England's third neighbourhood development order comes into force in Northamptonshire

A rarely-used neighbourhood planning tool has been formally approved by a Northamptonshire council, becoming only the third example of such an order coming into force across the country.

The BT telephone exchange building in Broughton (pic: David Hillas via Geograph)
The BT telephone exchange building in Broughton (pic: David Hillas via Geograph)

Neighbourhood development orders (NDOs), introduced under the 2011 Localism Act, can be used to grant planning permission for specified developments within a designated neighbourhood area.

Kettering Borough Council's executive committee last week 'made', or adopted, the Broughton Neighbourhood Development Order, which grants outline planning permission for up to seven homes on a site currently used as a BT telephone exchange. The order won approval in a referendum on 20 September by 616 votes to 41.

The NDO document says that the building "is considered to be a valuable strategic site for the village which will provide an excellent opportunity for the delivery of a development of smaller sized properties of one or two bedrooms for young people, single occupancy or later life downsizing which would be close to the village centre".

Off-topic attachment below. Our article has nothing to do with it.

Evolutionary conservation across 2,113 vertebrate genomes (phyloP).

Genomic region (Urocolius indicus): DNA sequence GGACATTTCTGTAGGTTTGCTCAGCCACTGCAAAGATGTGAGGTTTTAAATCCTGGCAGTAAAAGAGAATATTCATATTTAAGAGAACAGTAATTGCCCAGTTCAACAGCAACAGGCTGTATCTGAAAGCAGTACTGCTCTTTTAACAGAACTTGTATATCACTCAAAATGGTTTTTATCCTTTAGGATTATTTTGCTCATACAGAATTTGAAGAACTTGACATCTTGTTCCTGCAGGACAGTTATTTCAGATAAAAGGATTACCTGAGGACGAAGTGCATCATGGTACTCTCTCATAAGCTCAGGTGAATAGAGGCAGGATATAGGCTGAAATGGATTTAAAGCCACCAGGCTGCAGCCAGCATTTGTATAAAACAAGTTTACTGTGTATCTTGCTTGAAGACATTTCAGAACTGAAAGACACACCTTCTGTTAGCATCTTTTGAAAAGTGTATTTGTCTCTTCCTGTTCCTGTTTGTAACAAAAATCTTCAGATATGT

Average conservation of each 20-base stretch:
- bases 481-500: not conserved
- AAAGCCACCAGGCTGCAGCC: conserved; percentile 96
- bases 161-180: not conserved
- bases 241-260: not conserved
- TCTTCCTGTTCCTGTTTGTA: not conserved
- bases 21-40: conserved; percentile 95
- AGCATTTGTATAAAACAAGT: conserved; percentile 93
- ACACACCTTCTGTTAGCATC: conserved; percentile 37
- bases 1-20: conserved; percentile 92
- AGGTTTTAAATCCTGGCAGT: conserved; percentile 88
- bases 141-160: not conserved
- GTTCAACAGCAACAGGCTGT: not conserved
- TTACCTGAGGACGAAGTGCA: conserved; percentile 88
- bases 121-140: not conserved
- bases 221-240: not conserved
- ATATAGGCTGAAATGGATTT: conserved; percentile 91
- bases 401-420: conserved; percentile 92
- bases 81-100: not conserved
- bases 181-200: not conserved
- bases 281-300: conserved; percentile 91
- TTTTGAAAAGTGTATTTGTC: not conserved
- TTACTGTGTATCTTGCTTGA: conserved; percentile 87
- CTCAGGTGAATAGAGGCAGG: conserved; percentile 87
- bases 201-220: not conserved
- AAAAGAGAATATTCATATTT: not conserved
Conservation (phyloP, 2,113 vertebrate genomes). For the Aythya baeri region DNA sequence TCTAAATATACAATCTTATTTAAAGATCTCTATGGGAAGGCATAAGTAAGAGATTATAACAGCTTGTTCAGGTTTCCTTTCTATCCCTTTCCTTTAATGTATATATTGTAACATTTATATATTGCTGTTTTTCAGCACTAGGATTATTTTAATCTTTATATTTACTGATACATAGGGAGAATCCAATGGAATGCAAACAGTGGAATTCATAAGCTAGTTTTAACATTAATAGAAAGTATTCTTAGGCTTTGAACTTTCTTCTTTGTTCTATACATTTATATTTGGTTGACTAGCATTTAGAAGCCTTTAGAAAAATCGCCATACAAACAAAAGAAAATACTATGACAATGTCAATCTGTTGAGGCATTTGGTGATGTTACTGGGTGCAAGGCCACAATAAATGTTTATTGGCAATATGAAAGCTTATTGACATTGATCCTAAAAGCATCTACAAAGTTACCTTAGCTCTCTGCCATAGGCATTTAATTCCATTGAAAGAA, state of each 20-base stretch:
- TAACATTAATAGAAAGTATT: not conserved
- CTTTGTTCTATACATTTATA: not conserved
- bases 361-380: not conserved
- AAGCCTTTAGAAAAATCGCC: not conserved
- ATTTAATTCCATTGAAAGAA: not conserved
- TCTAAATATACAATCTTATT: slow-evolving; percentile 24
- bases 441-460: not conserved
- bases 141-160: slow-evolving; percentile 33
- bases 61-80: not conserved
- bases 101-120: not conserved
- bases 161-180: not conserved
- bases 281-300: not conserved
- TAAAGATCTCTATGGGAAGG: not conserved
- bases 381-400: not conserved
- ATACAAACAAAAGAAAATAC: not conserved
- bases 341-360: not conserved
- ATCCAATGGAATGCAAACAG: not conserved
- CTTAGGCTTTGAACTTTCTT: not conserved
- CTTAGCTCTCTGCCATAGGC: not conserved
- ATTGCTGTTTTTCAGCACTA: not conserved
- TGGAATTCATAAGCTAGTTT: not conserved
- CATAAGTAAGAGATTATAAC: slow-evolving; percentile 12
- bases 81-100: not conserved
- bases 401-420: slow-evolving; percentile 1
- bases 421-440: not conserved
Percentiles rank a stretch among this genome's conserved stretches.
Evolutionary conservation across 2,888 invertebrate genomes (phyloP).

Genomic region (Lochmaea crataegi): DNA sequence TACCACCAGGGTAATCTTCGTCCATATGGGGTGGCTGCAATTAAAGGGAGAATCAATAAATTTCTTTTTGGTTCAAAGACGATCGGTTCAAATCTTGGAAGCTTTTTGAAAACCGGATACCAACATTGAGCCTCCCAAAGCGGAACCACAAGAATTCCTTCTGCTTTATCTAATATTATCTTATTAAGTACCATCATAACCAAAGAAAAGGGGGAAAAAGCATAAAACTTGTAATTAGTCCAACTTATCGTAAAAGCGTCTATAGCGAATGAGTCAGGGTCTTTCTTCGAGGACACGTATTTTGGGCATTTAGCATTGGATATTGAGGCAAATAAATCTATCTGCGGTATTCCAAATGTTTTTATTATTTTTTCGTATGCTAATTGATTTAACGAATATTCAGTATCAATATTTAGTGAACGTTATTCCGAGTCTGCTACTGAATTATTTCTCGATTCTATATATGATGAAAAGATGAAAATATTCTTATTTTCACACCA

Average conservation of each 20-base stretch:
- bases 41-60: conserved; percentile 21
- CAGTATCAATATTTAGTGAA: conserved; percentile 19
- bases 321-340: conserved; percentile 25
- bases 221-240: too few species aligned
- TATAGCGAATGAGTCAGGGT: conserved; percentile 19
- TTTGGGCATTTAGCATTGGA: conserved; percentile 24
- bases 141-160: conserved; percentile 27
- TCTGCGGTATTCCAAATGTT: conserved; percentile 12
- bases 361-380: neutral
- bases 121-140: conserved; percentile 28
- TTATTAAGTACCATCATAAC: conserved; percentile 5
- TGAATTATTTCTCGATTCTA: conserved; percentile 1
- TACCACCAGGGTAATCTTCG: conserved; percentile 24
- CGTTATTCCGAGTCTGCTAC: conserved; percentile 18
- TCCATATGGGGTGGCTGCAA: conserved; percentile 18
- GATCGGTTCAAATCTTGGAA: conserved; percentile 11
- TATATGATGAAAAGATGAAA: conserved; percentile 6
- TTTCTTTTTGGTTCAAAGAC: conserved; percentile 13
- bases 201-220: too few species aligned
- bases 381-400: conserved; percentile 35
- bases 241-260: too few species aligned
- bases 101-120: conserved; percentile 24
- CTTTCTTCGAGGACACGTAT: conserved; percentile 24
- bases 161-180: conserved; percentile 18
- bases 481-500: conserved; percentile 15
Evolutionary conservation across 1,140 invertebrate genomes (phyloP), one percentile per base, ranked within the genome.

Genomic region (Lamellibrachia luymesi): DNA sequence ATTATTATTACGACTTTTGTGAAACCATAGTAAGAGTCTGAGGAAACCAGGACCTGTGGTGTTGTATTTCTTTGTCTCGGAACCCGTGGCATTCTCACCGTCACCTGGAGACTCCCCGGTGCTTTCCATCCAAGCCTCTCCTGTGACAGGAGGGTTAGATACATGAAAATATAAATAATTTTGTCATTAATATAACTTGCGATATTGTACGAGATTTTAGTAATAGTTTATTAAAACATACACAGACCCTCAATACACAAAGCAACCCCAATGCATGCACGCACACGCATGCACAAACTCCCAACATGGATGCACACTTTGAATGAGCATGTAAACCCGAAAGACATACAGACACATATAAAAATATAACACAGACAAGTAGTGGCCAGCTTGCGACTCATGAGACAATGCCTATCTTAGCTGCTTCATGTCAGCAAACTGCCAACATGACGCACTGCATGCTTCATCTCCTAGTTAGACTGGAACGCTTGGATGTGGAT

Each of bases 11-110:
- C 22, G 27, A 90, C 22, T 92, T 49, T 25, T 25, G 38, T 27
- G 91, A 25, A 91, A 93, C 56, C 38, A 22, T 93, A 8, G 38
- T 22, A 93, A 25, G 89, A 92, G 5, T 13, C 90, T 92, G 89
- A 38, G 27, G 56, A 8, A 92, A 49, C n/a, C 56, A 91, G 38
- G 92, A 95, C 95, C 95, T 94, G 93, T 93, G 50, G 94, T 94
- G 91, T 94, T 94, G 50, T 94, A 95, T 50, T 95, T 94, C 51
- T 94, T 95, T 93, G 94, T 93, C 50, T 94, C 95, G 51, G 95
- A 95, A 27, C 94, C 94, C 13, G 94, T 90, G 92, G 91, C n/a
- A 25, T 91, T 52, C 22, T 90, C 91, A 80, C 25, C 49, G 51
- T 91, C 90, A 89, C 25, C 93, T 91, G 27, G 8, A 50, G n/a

It says the landowners are "aware and supportive of the planning facilitation this NDO will provide". 

The NDO will have a lifetime of six years.

At the same meeting, the council also made the Broughton Neighbourhood Plan. The document identifies the BT site for future use as housing and includes a local minimum housing target of 87 homes.

The first NDO to be approved was the Cockermouth NDO in Cumbria, which was made by Allerdale Borough Council in September 2014. Created in response to severe flood damage which hit the town in 2009, the NDO - which expired last year - granted planning permission for certain forms of development and changes of use in defined areas of the town centre.

The second NDO - which was made earlier this year - relates to an individual site, Carr House, an isolated homestead that was formerly in Eden District but is now within the Yorkshire Dales National Park following a 2016 boundary change.

More details on last week's meeting of Kettering Borough Council can be found here.


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